While all eyes might be on the Samsung Galaxy S3, I’ve been spending time with another flagship Android handset, Sony’s Xperia S. It’s a masculine looking smartphone which has a lot going for it, but there are a few issues in Sony’s first Android powered handset that will make a lot of people think careful before any potential purchase.
Following Sony’s acquisition of the Ericsson part of Sony Ericsson, the Xperia S is the first ’100% Sony’ smartphone to be released. In parts it does feel rather rushed – the Sony Ericsson logo is prominent on the rear of the handset for some reason, while there are mentions of the joint venture still lingering in the UI and casing.
Attention to detail lifts any smartphone out of the world of ‘stock Android handsets’ and while Sony has made a number of efforts to make the handset feel ‘Sony’ and not ‘Google’ errors like the above undo the effort rather quickly. I want to see my smartphone manufacturers sweat the small software details as well as the broad strokes in the hardware and manufacturing process.
For the technically minded, the Xperia S has a 1.5Ghz dual core Scorpion CPU, the Qualcomm Adreno 220 GPU, 1GB of Ram, 32GB of internal storage, no support for memory cards or additional storage, and a 1750 mAh sealed battery.
While many people do buy their handsets on the strength of a spec list, I don’t think that’s a huge percentage. Those that do are going to make a bee-line straight to the recently announced Samsung Galaxy S3, which is marginally ahead in the numbers game when compared to the Xperia S.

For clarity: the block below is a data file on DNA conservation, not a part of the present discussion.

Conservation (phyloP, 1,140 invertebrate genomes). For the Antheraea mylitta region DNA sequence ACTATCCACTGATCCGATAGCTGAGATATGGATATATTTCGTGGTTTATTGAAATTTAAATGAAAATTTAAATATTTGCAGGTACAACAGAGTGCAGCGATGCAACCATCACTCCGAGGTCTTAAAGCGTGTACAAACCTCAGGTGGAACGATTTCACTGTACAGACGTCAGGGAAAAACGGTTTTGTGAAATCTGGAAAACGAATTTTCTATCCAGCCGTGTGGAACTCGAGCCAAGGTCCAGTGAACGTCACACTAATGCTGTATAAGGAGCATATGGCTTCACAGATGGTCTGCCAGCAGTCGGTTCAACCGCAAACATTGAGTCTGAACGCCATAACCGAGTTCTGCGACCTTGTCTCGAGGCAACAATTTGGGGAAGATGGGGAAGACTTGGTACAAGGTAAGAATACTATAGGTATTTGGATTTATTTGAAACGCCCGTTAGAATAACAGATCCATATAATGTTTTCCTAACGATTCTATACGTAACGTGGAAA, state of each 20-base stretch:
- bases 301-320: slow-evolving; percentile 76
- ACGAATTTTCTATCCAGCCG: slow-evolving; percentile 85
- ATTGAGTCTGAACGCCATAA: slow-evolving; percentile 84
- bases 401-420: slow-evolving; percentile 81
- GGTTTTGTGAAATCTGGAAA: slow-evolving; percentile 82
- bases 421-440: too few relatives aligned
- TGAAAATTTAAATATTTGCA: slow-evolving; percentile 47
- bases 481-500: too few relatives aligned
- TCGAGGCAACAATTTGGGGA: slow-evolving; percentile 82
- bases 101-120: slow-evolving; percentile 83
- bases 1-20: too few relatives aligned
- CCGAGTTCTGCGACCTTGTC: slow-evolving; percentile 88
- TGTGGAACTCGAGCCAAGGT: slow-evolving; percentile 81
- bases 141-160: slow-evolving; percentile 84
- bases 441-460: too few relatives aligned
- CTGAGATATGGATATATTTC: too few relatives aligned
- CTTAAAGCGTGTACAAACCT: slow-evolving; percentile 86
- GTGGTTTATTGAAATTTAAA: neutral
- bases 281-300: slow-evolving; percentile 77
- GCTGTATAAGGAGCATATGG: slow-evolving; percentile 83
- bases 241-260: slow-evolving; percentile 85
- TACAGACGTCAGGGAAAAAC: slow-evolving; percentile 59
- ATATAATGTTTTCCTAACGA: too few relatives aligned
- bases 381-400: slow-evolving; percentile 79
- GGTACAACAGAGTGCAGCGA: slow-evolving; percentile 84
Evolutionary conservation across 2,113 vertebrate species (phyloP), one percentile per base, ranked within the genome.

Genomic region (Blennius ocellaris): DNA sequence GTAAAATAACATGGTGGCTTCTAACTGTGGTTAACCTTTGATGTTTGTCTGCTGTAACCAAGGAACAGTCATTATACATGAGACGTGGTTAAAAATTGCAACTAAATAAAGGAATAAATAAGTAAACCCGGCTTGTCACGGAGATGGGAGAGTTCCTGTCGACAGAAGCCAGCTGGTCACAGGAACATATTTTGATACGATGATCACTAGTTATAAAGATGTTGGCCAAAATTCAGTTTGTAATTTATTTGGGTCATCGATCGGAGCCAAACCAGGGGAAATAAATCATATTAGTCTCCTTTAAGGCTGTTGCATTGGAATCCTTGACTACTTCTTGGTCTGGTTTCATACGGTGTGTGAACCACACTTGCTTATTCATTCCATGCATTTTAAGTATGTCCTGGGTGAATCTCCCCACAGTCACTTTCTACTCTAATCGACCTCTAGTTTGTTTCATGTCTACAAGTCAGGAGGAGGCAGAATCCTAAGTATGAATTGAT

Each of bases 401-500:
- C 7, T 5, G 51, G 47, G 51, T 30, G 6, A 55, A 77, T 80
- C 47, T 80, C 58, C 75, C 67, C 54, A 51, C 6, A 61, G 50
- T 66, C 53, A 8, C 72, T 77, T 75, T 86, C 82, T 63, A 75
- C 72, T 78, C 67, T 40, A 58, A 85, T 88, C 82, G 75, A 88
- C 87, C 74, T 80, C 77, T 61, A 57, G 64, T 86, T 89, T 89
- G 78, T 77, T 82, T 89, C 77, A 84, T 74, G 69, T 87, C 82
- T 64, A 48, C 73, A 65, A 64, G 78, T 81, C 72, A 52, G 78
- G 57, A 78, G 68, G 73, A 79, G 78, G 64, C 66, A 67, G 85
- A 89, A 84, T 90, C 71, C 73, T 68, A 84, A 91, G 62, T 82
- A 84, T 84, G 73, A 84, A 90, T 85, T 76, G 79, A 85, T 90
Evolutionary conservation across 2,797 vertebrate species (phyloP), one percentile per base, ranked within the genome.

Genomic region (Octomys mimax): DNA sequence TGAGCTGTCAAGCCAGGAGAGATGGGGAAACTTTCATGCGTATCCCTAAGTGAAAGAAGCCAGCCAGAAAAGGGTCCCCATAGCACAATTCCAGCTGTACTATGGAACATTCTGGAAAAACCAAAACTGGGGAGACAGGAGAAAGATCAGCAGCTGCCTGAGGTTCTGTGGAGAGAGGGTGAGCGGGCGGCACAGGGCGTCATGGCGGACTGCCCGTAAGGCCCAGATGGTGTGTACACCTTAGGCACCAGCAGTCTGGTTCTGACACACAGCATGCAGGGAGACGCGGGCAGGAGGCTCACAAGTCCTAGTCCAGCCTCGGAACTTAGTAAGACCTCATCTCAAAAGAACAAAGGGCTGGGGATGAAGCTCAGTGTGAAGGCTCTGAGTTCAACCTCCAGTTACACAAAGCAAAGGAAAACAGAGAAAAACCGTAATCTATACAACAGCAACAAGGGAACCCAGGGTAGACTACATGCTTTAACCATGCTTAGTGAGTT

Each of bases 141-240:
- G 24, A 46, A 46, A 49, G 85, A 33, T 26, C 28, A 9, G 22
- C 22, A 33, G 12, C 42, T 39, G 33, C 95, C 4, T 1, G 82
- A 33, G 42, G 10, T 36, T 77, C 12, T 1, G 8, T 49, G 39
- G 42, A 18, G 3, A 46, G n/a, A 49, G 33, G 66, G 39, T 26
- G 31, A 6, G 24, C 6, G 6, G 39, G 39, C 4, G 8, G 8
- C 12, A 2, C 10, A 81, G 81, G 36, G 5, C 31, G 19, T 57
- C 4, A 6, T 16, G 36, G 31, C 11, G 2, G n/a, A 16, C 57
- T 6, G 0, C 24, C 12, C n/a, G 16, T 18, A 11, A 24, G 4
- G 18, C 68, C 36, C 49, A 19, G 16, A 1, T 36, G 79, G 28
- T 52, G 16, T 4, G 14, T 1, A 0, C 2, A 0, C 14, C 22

Up until the S3 was launched, the Xperia’s big advantage was the screen size – at 4.3 inches and a pixel resolution of 720×1280 it was one of the most densely packed screens in the Android world. Even though it is ‘just TFT LCD’ the Xperia S screen is impressive. The Galaxy S3 might be Super AMOLED with the same resolution, but at 4.8″ the larger physical size on the S3 does lead to some issues in terms of handling that the Xperia S does not experience – such as one handed operation. With a relatively small bezel around the screen, the Xperia S is as close to a one-handed smartphone as any other 4.3 inch Android device.
Acronyms aside the display looks gorgeous.
The Xperia S excels with its camera – a 12 megapixel shooter, capable of recording in HD with a 16x digital zoom. It’s still not comparable to a digital SLR but it’s sufficiently high quality to replace any point and shoot camera in your pocket. It’s also very fast in terms of taking a second shot. With nifty fingers it is possible to take a second shot in under a second.
There’s something utilitarian about the design of the Xperia S. The angular lines are only broken apart by two elements – the slight curvature on the back panel that helps the handset sit in the palm of your hand, and the clear perspex strip at the base of the device.
If you look carefully through the strip, you’ll see a tiny criss-cross pattern of wires, part of the radio system on the device. You’ll also spot the three Android buttons of back, home and menu. For the first few days I was pressing these , hoping for the function, when the actual capacitive key is just above the bar, signified by three white dots on the casing. The perspex bar gives just enough feedback to my fingertips so I know where to press for the three default keys, but it is disconcerting for the first few days to hit the perspex bar and see nothing happen. This may catch many people out when they try the device in a store.